“To be or not to be,” that was the question asked by Hamlet in that great Shakespearean play. Existence. Yours, mine, ours. That is a very loaded and thought-provoking question.
So, it should go without saying that a question like, “When to invest or not invest,” shouldn’t be as difficult of a question to answer. Especially in light of the expansiveness and weight of Hamlet’s six worded question.
The problem with asking the question above about investing lies in our behavior. In how we act and how we react. In what elicits excitement and what elicits fear. And how we often tend to react out of fear. Fear of losing. Fear of missing out.
And it’s not just fear. Pride also creeps in and distorts what and how we act and react. We think we know better than the person next to us. At the same time, we don’t want to be found out not knowing. Access to information can be overwhelming at times.
In his book, The Laws of Wealth, Dr. Daniel Crosby, Clinical Psychologist and Behavioral Finance Expert, talks about the risk that information can have on our investing and financial planning success.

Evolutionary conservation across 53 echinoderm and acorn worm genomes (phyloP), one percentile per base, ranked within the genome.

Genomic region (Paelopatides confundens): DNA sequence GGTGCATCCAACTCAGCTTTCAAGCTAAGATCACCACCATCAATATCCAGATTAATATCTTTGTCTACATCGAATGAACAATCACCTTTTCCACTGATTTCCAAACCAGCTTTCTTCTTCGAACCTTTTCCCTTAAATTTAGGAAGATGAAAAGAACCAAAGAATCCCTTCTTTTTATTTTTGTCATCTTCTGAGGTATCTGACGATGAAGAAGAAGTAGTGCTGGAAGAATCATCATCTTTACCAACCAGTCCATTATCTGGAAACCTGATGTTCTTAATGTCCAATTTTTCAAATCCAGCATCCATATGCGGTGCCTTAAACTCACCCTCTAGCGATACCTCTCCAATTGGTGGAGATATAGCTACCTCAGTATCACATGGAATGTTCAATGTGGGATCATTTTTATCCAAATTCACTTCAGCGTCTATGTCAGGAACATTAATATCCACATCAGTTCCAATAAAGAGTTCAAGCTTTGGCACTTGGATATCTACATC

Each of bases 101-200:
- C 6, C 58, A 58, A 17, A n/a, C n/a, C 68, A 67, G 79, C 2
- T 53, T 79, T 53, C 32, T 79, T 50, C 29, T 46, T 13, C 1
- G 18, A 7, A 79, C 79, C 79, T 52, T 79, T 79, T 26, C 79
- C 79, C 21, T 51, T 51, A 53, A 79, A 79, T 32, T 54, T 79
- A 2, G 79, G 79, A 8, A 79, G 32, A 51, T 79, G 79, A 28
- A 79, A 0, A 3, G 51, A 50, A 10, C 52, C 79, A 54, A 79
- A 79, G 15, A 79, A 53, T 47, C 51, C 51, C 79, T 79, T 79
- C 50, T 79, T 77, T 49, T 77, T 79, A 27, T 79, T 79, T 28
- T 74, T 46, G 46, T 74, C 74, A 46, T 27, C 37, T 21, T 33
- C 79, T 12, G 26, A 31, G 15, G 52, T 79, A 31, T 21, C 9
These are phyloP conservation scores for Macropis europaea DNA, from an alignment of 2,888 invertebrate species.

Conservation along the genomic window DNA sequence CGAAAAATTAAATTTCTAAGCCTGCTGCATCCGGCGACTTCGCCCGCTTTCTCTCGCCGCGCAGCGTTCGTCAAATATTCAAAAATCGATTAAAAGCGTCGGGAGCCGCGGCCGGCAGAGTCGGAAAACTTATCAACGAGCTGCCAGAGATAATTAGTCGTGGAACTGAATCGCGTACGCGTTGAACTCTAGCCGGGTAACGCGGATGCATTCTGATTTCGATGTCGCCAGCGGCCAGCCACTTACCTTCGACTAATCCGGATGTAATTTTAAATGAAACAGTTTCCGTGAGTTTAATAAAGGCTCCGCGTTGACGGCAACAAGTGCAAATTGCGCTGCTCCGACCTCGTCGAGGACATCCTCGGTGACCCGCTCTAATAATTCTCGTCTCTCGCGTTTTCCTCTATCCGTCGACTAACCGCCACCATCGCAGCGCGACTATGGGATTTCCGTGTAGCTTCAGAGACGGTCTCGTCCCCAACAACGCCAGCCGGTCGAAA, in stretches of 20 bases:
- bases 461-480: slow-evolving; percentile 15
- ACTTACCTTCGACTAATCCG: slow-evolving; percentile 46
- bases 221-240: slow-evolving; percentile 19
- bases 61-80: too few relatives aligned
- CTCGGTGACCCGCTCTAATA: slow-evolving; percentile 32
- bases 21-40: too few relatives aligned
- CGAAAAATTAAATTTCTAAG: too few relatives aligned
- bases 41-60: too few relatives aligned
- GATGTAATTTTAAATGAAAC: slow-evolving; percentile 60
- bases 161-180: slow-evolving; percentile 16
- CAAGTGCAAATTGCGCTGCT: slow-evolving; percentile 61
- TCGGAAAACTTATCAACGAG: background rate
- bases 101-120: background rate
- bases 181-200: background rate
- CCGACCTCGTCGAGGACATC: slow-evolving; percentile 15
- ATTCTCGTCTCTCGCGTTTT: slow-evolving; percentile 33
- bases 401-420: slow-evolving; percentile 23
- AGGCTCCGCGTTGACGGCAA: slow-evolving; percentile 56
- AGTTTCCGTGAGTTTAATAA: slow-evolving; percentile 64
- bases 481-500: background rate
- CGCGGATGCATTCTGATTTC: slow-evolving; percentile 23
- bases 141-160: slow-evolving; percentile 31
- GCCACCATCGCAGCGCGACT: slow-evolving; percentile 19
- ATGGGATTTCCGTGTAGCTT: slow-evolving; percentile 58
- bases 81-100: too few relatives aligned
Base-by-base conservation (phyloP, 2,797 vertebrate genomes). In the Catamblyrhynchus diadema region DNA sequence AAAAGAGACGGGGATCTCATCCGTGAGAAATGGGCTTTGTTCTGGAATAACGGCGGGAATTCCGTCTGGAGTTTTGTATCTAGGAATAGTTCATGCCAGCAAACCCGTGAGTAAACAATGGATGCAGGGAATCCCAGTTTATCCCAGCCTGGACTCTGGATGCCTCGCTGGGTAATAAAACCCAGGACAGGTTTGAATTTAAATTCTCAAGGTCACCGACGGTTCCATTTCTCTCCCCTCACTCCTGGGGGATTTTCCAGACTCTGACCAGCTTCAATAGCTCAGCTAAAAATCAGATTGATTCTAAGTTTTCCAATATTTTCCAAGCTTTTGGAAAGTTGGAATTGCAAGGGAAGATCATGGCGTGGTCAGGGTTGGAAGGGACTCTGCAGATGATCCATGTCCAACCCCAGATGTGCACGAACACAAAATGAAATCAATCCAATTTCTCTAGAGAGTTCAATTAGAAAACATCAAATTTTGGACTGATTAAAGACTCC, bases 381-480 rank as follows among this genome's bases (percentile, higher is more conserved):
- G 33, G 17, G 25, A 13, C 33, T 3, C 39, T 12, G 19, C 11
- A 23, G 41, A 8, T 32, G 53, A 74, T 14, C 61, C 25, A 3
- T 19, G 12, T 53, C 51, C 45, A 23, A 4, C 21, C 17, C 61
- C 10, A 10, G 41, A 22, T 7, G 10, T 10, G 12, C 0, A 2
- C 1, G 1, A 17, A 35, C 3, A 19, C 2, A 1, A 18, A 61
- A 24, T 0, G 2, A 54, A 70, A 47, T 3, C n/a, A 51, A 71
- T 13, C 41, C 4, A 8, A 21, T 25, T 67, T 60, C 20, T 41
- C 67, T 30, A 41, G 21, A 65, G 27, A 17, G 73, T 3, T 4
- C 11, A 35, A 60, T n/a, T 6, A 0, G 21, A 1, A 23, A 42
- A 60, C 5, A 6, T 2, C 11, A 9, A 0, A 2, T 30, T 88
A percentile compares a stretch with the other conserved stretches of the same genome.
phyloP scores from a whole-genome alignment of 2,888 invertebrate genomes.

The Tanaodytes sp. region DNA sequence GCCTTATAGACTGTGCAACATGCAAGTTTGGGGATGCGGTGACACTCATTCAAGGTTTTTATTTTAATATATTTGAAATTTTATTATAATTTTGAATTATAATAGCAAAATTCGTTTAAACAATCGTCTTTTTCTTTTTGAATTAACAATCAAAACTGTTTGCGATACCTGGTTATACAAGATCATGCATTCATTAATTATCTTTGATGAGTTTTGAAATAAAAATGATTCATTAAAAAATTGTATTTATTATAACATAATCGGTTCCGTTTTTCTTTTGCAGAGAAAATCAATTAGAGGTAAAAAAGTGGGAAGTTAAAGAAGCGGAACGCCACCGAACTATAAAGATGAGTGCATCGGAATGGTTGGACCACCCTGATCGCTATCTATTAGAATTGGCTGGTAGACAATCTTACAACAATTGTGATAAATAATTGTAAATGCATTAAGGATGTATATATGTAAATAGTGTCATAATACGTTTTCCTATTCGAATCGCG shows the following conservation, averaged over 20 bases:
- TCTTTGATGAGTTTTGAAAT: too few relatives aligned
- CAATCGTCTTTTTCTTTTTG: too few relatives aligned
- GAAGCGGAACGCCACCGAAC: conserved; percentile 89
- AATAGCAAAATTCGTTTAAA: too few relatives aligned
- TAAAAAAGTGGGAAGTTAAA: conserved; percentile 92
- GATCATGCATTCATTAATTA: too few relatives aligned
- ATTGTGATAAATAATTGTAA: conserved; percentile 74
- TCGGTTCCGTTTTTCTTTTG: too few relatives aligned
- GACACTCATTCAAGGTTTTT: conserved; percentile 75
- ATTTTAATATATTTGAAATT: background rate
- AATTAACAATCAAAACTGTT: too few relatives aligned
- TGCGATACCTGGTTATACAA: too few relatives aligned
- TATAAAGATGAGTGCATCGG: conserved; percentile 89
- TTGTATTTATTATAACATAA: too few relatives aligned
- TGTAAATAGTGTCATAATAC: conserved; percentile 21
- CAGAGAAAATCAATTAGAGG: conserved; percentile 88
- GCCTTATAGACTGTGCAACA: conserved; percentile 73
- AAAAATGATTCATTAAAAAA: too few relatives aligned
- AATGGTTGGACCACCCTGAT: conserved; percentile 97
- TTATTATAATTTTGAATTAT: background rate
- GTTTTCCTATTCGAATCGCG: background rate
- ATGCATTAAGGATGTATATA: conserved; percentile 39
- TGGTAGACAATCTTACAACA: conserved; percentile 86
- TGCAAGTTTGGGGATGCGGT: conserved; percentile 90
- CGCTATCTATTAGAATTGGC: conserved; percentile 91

He says, “Information risk is realized when incomplete, flawed, or misweighted data gives rise to decisions that are equally defective. Certainly, there can be factual mistakes in the information on which we make our decisions, but our focus here is the ways in which the human mind can contort even the cleanest data set. Given that data in abstraction is meaningless, the information we possess is only as “clean” as the process by which it is considered.”
Sorting Through Chaos
What is your process for considering the myriad of information that cascades toward you every day, especially in light of when and how you’re invested? How do you sort through the chaos and make sound investment decisions?
Christchurch, New Zealand